Pedlars and Alchemists in Friuli History of itinerant sellers in an alpine reality
Comunicato Stampa: April 24, (2012)
I want to start with novelist Joseph Roth’s quotation, drawn from an article of his entitled “Old and new Works”, following the Great War, because it is easily understandable that the work of the itinerant seller is linked to an internal and external mutation. The clothes given by the social security of the Austrian capital are used in little country villages; this is the first mutation. In 1919, period of great inflation, barter brings the merchant an income of edible goods, which are in such a great demand in the city market to be sold at the black market and bring richness; this is the second mutation. You must be similar to alchemists in business exchanges without claiming to turn raw metal into gold. Some medieval merchants dealt with fragrances and were then “aromatari” and perfumers; they were experts in some aspects of modern chemistry, known as alchemy until the Renaissance. There is someone, though, who thinks that: “True alchemy and true alchemists have always existed, they exist today and will always exist.”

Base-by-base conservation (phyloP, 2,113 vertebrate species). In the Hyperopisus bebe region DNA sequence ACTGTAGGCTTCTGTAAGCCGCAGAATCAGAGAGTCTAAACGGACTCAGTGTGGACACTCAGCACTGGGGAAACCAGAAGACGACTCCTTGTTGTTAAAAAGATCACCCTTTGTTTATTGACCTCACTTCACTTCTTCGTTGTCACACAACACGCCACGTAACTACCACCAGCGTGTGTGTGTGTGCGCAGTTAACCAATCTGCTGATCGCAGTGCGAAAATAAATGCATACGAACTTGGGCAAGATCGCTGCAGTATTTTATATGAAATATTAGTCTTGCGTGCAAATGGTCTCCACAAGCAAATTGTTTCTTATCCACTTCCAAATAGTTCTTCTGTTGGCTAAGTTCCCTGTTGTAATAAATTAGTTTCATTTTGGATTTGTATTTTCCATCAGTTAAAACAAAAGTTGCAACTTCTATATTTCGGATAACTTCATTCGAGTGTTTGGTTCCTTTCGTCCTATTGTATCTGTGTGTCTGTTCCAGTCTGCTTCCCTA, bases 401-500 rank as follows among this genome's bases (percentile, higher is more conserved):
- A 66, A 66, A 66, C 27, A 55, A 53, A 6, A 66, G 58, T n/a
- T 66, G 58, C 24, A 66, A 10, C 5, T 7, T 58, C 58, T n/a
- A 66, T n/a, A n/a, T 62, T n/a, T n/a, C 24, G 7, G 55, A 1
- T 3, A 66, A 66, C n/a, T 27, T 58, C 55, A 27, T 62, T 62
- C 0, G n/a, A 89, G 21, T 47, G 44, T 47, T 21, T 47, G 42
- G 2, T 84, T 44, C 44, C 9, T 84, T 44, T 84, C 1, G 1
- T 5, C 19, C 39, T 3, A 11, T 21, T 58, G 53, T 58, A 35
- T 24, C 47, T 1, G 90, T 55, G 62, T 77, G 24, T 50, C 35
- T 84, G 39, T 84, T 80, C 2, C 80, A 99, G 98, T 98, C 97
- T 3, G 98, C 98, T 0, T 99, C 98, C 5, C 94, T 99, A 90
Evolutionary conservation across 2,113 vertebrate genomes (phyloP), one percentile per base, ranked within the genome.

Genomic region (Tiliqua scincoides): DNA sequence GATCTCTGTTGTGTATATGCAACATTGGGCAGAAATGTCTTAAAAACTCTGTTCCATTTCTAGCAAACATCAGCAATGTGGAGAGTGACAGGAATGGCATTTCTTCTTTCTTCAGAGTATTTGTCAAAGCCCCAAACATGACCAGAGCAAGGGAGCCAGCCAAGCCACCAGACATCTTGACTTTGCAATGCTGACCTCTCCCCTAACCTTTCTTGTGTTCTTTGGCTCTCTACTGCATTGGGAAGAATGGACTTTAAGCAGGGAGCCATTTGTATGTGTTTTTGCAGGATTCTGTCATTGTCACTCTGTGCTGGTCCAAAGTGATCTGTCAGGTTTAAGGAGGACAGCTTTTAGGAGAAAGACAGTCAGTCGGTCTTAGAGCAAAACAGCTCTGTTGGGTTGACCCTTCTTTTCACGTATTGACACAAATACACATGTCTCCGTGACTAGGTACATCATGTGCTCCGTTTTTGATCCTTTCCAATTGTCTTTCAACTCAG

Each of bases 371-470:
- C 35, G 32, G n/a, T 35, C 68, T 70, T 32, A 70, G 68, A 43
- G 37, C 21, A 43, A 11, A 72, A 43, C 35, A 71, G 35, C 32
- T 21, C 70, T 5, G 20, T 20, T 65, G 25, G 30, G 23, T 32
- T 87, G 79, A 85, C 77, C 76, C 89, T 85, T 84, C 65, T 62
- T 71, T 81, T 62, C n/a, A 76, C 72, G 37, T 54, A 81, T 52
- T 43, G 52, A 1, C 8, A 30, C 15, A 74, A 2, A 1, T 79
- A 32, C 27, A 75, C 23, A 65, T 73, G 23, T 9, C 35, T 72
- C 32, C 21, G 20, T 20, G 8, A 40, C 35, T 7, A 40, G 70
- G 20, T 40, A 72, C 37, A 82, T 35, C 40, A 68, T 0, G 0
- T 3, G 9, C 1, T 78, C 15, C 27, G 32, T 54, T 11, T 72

The itinerant sellers from Friuli, and especially spice and fragrance sellers of the past, were real alchemists, because they produced medications for the cure of the body, such as ointments, plasters, creams and powders. Other sellers were alchemists in a broader sense, because they were quite flexible in changing their activity according to the market’s new conditions. The seller of threads and fabrics started dealing with gloves, scarves, sacred pictures or soaps and cosmetics, if the market requested it. They were caught by an “external and internal change”, as alchemy imposed. The vendors had a precarious life, lived in conditions of constant uncertainty. Tied to market conditions, they sustained a succession of new beginnings (new products, new markets, new cities, new families, new languages), just as if they were absorbed into the “liquid life”, as described by Zygmunt Bauman, professor of sociology at the Universities of Leeds and Warsaw, who was actually describing life in the Third Millennium. The Friulians, however, were in every time a hard people.